Placental abruption can be life-threatening to the fetus and, sometimes, to you. Complications from a placental abruption include:

For the fetus:

For the birthing parent:

Diagnosis and Tests

How is a placental abruption diagnosed?

Your healthcare provider will diagnose placental abruption with an exam and other tests. You may be admitted to the hospital depending on the severity of the abruption or you may be able to rest at home. Your healthcare provider will:

  • Ask how much bleeding has occurred.
  • Ask where you feel pain and how intense the pain is.
  • Ask when symptoms started.
  • Monitor your blood pressure.
  • Monitor your contractions.
  • Monitor the fetal heart rate and movement.
  • Use ultrasound to locate the bleeding and to check the fetus.
  • Recommend urine or blood tests.

There are typically three grades, or classes, of placental abruption a healthcare provider will diagnose:

  • Grade 1: Small amount of bleeding, some uterine contractions and no signs of stress to you or the fetus. This is usually a mild or partial placental abruption, meaning only part of the placenta is detached.
  • Grade 2: Mild to moderate amount of bleeding, some uterine contractions and possible signs of fetal distress.
  • Grade 3: Moderate to severe bleeding or concealed bleeding, uterine contractions that don’t relax, abdominal pain, low blood pressure and potential fetal death.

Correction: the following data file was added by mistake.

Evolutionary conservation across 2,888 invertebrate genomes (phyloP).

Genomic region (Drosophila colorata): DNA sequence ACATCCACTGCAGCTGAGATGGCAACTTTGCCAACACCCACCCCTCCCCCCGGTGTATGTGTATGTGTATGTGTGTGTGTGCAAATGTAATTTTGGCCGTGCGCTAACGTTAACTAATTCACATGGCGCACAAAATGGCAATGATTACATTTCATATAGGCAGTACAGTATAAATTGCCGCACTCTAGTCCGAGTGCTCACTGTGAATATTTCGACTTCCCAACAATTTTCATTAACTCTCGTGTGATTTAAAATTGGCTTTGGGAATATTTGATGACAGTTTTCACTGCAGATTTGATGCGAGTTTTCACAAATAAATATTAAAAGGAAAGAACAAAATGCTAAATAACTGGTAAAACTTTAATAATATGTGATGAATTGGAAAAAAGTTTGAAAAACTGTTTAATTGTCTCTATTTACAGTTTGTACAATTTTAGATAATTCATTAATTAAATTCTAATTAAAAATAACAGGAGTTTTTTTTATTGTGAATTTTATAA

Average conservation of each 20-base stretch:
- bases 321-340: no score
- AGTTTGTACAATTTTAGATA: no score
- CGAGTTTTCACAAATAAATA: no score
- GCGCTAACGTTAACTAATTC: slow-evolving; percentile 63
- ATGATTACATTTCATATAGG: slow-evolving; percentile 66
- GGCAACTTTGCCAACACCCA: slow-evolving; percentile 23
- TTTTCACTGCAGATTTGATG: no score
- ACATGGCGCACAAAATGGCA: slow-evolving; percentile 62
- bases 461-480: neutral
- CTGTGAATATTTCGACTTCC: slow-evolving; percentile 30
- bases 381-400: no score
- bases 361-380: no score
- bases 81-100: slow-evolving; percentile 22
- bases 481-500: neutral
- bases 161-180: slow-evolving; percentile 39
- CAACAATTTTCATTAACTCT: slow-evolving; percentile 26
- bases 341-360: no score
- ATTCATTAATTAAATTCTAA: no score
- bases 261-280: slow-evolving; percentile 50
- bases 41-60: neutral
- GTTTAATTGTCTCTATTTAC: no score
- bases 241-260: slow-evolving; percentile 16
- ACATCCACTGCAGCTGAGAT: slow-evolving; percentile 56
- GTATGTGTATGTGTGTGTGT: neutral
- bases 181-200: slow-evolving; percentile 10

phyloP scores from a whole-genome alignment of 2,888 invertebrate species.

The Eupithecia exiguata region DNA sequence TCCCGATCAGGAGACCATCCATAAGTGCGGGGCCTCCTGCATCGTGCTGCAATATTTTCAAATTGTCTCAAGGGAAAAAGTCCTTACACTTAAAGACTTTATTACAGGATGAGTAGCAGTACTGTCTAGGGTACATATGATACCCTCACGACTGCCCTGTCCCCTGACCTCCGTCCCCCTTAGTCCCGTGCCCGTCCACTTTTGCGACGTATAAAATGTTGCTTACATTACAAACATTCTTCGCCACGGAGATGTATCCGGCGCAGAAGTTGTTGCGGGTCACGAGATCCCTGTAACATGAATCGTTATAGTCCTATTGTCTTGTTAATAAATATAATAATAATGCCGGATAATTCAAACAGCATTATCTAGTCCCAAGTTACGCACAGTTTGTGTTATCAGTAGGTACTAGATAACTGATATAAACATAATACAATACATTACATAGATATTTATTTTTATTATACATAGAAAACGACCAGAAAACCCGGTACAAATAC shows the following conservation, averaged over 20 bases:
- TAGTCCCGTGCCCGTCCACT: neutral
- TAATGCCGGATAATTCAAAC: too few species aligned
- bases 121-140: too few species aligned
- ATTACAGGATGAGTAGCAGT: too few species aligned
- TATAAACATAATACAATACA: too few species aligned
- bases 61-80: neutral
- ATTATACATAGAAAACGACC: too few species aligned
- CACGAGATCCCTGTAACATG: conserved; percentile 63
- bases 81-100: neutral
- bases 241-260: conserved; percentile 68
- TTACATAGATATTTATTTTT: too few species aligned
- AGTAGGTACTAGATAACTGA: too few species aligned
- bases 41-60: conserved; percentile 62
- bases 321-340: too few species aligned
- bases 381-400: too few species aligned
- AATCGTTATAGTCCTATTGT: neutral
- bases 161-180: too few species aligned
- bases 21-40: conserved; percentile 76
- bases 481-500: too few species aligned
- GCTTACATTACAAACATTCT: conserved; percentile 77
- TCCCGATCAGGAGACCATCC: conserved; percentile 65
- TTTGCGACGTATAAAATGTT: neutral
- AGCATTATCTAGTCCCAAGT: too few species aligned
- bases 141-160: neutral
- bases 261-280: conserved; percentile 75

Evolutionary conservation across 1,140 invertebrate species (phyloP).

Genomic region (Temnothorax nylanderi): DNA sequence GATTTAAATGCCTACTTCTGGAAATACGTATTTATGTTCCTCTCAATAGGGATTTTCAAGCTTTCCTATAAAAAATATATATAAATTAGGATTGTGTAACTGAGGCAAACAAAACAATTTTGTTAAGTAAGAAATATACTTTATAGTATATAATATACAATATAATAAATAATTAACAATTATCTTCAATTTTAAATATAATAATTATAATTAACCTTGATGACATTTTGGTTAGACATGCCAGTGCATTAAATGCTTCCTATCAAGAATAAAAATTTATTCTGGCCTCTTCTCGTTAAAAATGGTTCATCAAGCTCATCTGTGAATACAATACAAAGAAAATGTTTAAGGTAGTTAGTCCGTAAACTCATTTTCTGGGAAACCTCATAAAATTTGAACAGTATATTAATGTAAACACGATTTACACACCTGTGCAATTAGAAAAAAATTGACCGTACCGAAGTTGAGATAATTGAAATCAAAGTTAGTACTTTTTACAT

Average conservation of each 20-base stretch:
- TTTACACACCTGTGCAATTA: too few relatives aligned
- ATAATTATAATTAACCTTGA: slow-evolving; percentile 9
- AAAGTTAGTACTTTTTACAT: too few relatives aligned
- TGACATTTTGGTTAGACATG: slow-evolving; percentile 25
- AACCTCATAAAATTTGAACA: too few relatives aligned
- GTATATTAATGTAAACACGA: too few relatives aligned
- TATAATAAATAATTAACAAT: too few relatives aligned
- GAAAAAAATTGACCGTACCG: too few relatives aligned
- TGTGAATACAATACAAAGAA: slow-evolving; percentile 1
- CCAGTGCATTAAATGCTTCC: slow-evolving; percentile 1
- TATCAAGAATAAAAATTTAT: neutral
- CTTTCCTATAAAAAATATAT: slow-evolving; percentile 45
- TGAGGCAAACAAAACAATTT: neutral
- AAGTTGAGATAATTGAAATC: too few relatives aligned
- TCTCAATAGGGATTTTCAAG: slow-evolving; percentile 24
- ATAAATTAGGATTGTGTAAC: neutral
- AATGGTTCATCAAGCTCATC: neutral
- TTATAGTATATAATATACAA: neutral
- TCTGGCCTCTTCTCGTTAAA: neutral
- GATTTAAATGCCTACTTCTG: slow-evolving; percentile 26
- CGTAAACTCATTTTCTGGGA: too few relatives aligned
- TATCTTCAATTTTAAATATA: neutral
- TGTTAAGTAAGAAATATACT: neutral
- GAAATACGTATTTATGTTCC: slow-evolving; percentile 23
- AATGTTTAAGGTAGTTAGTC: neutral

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Management and Treatment

How is a placental abruption treated?

Once the placenta has separated from the uterus, it can’t be reconnected or repaired. A healthcare provider will recommend treatment based on:

  • The severity of the abruption.
  • How long the pregnancy is/gestational age of the fetus.
  • Signs of distress from the fetus.
  • Amount of blood you’ve lost.

Generally, the severity of the abruption and gestational age of the fetus are the two most important factors in determining treatment.

If the fetus isn’t close to term:

  • If it’s too soon for the fetus to be born and your abruption is mild, your healthcare provider will monitor you closely. You may go home to rest, or you may stay in the hospital. Your provider may give you corticosteroids to help the fetus’s lungs mature. They’ll continue to monitor you.
  • If the abruption is severe and the health of you or the fetus is at risk, immediate delivery may be necessary even if the fetus isn’t close to term (37 weeks of pregnancy).

If the fetus is near term:

  • If the abruption is mild and the fetal heart rate is normal, your provider may allow your pregnancy to continue to term. They may give you corticosteroids to mature the fetus’s lungs and monitor you closely for changes.